[development] Static Page Caching

Joe Stewart joe at openconcept.ca
Tue Jan 10 18:20:02 UTC 2006

on 01/10/2006 11:25 AM Dries Buytaert said the following:
>>But it still isn't going to give you the snappy response that you'd  
>>get from a drupal page that has been cached as a static html page.   
>>A program like jpcache (http://www.jpcache.com/), would be a bit  
>>slower than a static page because apache would have to load php,  
>>and then load the cached file (from a file or db), however it would  
>>still use a fraction of the resources that a drupal site would.
> I fail to see the advantage of using jpcache over writing static  
> files.  Care to elaborate?

For the static pages it would not.

For logged in users, you can cache the pages in another area, memcached, 
or db.  Also some sites on public web hosts might not want to write back 
to the public_html space.

We have patches to jpcache to control garbage collection and expiring 
pages.  Since drupal knows what changes are made and what pages it would 
affect, those cached pages can be expired/deleted.  This would give a 
much longer cache time and hit rate.  Also have extended jpcache to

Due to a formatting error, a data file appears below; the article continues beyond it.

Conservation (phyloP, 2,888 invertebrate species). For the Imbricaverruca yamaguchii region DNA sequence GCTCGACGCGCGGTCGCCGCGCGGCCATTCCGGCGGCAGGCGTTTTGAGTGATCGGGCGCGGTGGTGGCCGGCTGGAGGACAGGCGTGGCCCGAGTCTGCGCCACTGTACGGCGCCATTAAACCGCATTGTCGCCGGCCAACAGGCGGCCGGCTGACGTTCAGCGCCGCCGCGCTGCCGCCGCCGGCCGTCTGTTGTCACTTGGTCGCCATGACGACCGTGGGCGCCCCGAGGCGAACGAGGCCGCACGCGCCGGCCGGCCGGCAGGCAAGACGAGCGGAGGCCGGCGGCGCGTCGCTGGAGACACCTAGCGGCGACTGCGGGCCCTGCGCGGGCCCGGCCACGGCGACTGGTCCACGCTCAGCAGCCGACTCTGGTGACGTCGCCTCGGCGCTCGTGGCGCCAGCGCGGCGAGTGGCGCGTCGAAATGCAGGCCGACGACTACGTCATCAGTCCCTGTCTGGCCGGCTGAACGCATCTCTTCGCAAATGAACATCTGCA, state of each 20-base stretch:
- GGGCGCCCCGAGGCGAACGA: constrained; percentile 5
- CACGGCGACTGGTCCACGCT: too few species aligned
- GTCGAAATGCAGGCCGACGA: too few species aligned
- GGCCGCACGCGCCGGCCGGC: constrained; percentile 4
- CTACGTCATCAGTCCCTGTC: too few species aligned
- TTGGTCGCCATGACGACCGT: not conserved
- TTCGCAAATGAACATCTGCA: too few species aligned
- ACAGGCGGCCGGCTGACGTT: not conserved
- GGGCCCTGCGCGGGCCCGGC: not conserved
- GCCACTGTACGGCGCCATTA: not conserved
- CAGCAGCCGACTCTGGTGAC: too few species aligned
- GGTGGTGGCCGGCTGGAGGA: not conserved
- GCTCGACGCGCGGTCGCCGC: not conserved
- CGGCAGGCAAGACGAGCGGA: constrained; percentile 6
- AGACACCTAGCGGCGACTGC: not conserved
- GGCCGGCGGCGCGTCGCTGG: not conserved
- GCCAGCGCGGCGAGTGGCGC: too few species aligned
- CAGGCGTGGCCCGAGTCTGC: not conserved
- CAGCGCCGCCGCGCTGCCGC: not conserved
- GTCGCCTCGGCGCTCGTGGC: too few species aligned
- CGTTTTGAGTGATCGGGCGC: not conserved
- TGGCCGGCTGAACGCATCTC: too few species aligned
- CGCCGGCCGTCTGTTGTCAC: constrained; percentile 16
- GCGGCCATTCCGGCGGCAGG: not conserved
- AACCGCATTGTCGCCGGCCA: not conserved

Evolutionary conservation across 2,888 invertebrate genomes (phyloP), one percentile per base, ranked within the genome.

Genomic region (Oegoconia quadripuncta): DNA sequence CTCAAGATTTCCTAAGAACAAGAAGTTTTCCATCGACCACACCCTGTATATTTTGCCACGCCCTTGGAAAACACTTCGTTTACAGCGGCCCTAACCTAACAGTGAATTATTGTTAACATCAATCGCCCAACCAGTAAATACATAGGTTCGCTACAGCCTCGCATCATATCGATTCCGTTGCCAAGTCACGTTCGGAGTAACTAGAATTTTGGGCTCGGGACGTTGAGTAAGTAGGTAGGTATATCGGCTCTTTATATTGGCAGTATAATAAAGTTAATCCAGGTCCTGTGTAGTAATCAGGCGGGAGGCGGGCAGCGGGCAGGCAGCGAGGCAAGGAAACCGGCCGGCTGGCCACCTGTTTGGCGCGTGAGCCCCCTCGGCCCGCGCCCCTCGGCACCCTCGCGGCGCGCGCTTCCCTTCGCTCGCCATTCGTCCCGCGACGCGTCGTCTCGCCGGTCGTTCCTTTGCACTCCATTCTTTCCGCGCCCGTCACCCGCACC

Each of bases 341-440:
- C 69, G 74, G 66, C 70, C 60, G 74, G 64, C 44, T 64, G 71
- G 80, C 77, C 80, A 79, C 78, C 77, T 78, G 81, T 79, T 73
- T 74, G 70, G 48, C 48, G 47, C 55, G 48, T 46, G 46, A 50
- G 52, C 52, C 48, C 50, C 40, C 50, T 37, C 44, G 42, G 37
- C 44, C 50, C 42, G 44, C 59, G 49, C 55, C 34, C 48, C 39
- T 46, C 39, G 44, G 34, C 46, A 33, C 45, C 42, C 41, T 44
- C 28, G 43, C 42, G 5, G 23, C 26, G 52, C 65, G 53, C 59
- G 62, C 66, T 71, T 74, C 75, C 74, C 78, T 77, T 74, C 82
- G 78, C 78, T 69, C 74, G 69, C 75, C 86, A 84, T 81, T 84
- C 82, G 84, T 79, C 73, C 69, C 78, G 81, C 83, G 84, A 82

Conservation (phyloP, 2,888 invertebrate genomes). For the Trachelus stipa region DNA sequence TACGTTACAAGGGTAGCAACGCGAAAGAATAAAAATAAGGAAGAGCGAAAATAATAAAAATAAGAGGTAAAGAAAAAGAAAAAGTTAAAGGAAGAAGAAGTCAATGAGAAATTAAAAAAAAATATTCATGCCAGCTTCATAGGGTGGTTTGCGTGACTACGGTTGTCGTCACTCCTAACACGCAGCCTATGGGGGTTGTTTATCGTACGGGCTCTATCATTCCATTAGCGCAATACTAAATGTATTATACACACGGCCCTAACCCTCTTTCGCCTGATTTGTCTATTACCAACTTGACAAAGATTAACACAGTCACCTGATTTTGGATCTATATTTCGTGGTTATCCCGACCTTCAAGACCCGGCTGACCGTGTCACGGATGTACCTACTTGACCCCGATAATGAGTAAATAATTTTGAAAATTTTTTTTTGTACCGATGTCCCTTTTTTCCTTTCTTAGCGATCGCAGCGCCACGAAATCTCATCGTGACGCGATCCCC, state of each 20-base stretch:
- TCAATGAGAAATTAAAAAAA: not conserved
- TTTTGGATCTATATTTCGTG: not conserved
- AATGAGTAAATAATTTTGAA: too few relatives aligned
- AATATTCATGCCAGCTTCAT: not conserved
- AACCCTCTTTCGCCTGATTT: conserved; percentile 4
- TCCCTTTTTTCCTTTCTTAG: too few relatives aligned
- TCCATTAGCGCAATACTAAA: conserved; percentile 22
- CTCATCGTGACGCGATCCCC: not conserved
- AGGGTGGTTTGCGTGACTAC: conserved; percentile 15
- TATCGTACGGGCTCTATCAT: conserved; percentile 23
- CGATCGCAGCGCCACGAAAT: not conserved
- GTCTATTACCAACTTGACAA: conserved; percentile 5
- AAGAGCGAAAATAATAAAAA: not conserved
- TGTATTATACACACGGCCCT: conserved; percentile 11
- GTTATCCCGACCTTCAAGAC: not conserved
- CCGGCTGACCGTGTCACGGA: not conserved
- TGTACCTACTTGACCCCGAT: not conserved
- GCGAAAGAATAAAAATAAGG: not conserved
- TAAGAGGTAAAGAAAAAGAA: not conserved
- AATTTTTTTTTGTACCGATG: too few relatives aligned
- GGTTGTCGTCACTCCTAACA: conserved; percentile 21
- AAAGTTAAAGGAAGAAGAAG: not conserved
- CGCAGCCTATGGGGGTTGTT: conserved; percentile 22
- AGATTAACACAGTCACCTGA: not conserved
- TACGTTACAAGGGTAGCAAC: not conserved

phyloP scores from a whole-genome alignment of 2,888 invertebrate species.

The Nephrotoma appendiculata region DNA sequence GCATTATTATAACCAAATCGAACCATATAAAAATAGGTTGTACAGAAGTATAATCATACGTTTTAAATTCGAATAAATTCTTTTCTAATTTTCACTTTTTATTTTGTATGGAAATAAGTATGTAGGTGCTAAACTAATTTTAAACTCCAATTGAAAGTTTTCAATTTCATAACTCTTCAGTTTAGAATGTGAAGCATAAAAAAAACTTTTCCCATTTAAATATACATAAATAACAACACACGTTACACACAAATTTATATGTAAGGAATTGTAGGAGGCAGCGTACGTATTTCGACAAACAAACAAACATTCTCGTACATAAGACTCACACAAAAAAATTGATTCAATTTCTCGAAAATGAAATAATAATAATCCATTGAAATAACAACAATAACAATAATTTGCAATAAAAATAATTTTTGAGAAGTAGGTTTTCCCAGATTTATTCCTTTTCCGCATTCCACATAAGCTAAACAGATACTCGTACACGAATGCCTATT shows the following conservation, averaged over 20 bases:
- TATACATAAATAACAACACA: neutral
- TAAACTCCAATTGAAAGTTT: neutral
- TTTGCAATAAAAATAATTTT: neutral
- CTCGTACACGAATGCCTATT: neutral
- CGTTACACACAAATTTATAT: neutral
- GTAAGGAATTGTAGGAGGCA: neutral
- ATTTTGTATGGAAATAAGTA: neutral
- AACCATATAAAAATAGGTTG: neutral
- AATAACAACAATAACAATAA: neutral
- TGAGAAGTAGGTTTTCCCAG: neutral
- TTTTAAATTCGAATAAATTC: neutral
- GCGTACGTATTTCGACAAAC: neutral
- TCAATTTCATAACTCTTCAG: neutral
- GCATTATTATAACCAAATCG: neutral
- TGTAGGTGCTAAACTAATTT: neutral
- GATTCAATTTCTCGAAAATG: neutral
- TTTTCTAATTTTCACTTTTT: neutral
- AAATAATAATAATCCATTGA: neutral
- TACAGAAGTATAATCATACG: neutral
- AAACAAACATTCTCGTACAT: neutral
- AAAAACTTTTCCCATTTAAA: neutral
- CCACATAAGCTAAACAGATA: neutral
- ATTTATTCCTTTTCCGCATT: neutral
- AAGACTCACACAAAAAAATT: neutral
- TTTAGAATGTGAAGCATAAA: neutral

write a static cache for another project.

We were thinking more about a flexible cache mechanism that different 
backends could use.  jpcache is flexible for full page caching but 
doesn't handle subpage caching.  I've tested a memcached backend for 
jpcache as well.

Three are a couple of different use cases, like anon and identified 
users.  We aren't tied to jpcache but have used it for much this purpose 
very successfully.  The drawback for a page cache would be for something 
that might change with each pageview ( like if you have a simple banner 
system that subs in regular ad links and images each view).


> --
> Dries Buytaert  ::  http://www.buytaert.net/

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